Then one of our ladies who is living with dementia is an artist and was happy to take the lead by initially trying to as she said “get rid of the white”. Others soon joined in, some were reluctant at first to get hold of the paint brushes, but the enthusiasm soon followed. As you can see from the pictures, soon the volunteer supervision became minimal. The ages that day ranged from 5 years old (Lexie, our youngest volunteer) up to 90, sometimes we had to make adjustments so that everyone could have a go! We even had a group of teenagers visiting us that day from the Sprowston Youth Engagement Group who were eager to have a go.
The next step is to make it appear 3D, for this we are going to make and attach poppies, knitted, felt or paper to the work, and in front of it, and we will be doing this during our September 20th café. We are hoping once again that everyone will be involved with either making poppies or by attaching them to the work.
Once finished we are hoping that it will be displayed as part of an exhibition of other works/projects during the November commemorations. We will then need to find a more permanent home for this unique piece of art that many people have gained so much from during its making.
We asked the group for some more information about themselves and we are ever more in awe of what they have achieved:
Our monthly dementia café has been running now for approximately two and a half years, we offer peer support and professional advice for those in the area who are experiencing memory problems, and their families/carers. At our café we try to offer a variety of activities such as low impact exercises, games, books, and plenty of volunteers on hand to help. We have also had visits from speakers, singers, and ponies! The carers are given the opportunity for discussion in a separate room if they wish. About 18 months ago Sprowston Dementia Friendly Community was founded by eight volunteers made up of Dementia Champions, Town Councillors, Hayley (our professional lead), church leaders and other interested people. As a group we are trying to raise awareness of dementia in the area, and to make Sprowston a safer more supportive community, we are now recognised by both the Alzheimer’s Society and Age UK as such, and we are a member of Broadland Dementia Action Alliance. More information can be found on our website and Facebook page Sprowston Dementia Friendly Community.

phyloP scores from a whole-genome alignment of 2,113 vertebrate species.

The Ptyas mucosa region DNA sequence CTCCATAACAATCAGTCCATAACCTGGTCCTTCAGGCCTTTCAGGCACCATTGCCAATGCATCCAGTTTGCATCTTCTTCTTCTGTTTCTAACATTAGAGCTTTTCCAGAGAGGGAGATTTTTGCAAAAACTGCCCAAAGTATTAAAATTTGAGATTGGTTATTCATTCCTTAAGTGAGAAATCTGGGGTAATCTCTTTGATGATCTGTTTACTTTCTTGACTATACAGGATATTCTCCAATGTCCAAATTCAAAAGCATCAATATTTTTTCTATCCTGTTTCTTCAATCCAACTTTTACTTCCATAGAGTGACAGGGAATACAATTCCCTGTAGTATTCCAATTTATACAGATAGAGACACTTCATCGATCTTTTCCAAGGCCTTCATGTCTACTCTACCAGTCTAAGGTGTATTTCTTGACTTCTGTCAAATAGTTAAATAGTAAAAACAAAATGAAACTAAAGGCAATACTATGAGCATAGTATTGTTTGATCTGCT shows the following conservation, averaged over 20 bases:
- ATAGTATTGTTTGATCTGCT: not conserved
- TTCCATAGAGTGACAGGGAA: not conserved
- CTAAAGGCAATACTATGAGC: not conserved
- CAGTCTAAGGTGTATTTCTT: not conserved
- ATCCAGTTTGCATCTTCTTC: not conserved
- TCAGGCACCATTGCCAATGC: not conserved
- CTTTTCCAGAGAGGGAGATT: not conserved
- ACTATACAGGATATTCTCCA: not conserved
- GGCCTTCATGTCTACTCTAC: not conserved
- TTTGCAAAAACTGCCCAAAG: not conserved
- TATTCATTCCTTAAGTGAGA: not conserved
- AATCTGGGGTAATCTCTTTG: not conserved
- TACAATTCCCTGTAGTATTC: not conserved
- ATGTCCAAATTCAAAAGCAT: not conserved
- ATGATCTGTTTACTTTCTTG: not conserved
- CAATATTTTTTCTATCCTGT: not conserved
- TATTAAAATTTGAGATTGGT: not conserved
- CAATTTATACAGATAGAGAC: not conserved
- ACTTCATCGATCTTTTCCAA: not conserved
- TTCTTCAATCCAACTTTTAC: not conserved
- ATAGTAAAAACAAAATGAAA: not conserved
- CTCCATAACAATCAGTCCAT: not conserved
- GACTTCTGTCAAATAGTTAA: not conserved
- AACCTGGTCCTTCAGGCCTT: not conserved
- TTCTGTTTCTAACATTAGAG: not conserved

Here at the Norfolk in World War One team we can’t wait to see the finished project and thank everyone involved for sharing this story with us.
Our project to create a poppy for every name listed on the county’s war memorials has sparked a lot of interest and has also thrown up some interesting queries…
We’ve recently been talking on Twitter with Linda, a lady who has undertaken to create a poppy for all of the men listed on the Hellesdon War Memorial. More than this Linda is also researching the war history of all 15 men remembered there.
A recent image of Hellesdon War Memorial
Linda has made the fifteen poppies, and researched in to fourteen of the men but there is a real mystery surrounding the last man…
The soldier concerned is recorded on the memorial as William H Piercy but I can find no record of him in any records.
I have however found a William John Piercy who’s next of kin were living at Lower Hellesdon.
I have been doing the research as part of the Hellesdon Community History Group and I’m stuck – could you forward this query on to anyone that can help guide me in the right direct to resolve this quandary.
I think it is a transcription/typo error which I have had personal experience of within my own family.
We’ve done a little sleuthing by playing around with various spellings of the name and the initials on the Commonwealth War Graves website and found three possible men that could possibly be the man listed at Hellesdon.